The purpose of these experiments was to study the in vivo growth characteristics of nonmalignant and malignant epithelial cell cultures maintained in vitro for various lengths of time. All cell cultures tested originated from normal or carcinogen-exposed tracheal epithelium of Fischer 344 rats. The cultures were inoculated into isolated tracheas, which were then grafted to isogenic recipients. At least 104 epithelial cells were required to reestablish a complete epithelial lining in denuded tracheal grafts, whether normal or tumorigenic cell cultures were used. Inoculation of denuded tracheas with 1-week-old primary cultures of normal tracheal epithelium resulted in the reestablishment of a nearly normal mucociliary tracheal lining within 1 to 2 weeks. Injection of primary epithelial cultures older than 1 week failed to reestablish an epithelial lining; instead, the tracheal lumen became obliterated with connective tissue. Inoculation with preneoplastic epithelial cell lines resulted in the establishment of a well-organized, keratinizing squamous epithelium, which remained stable for at least 6 weeks if the recipient was immunosuppressed, but which was rejected at 4 weeks in immunocompetent hosts. Inoculation with a neoplastic cell line resulted in the establishment of a well-organized squamous epithelium for 3 to 4 weeks and the development of disorganization, exophytic growth, and invasion at 4 to 6 weeks. This occurred only in immunosuppressed recipients. In immunocompetent hosts the epithelial lining was completely rejected within 2 weeks. When cells from a highly malignant squamous cell carcinoma line were inoculated into tracheas with an intact epithelial lining, only a few isolated nests of malignant cells were observed at 6 weeks. Repopulation of denuded tracheas with cells from the same tumor line resulted in the establishment of an atypical squamous lining at 1 week. At 2 weeks invasion was widespread, resulting in destruction of the tracheal grafts shortly thereafter.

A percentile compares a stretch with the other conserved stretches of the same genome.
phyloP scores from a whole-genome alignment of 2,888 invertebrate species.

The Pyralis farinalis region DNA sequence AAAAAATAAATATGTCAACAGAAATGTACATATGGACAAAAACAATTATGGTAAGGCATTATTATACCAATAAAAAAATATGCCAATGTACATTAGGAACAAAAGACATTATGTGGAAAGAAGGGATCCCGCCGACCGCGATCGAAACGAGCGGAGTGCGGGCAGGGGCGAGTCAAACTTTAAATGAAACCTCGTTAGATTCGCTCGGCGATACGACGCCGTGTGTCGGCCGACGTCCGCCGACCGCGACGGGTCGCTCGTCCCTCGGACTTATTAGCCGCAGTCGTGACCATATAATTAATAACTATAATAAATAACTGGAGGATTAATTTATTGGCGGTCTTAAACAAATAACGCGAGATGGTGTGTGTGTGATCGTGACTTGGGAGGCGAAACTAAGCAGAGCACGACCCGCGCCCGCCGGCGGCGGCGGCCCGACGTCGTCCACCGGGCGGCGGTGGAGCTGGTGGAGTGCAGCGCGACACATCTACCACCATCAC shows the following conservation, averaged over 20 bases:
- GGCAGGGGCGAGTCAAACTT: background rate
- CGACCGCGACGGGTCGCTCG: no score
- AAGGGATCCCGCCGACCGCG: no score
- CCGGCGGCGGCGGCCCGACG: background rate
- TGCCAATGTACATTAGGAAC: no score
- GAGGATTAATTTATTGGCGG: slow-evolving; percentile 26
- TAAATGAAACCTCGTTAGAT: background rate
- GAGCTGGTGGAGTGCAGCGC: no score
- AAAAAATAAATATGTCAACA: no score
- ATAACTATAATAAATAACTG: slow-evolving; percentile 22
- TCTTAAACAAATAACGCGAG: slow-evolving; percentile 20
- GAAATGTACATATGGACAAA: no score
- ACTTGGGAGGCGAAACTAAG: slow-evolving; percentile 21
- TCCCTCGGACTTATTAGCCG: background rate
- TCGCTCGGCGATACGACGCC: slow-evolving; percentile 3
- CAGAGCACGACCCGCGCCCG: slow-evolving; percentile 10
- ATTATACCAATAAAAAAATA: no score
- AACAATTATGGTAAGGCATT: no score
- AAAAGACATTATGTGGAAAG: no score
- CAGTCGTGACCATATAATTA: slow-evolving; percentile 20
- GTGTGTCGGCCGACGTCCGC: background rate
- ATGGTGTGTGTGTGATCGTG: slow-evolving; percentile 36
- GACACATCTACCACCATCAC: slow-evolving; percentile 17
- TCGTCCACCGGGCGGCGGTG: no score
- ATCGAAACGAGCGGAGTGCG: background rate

The epithelial morphologies observed in these studies are highly reminiscent of various preneoplastic and neoplastic “lesions” induced in tracheas of rats by direct action of chemical carcinogens. Our experiments show that this “in vivo culture system” is well suited to the study of growth and differentiation characteristics of carcinogen-altered or preneoplastic epithelial cell populations. This is not easily accomplished otherwise, since nonneoplastic cells injected s.c. or i.m. are often difficult to retrieve. We believe that this new in vivo culture approach will effectively complement the existing in vitro culture systems used in studying the process of epithelial carcinogenesis.
Research jointly sponsored by the National Cancer Institute under Interagency Agreement 40-5-63, the National Institute of Environmental Health Sciences, and the Division of Biomedical and Environmental Research, U. S. Department of Energy, under Contract W-7405-eng-26 with the Union Carbide Corp.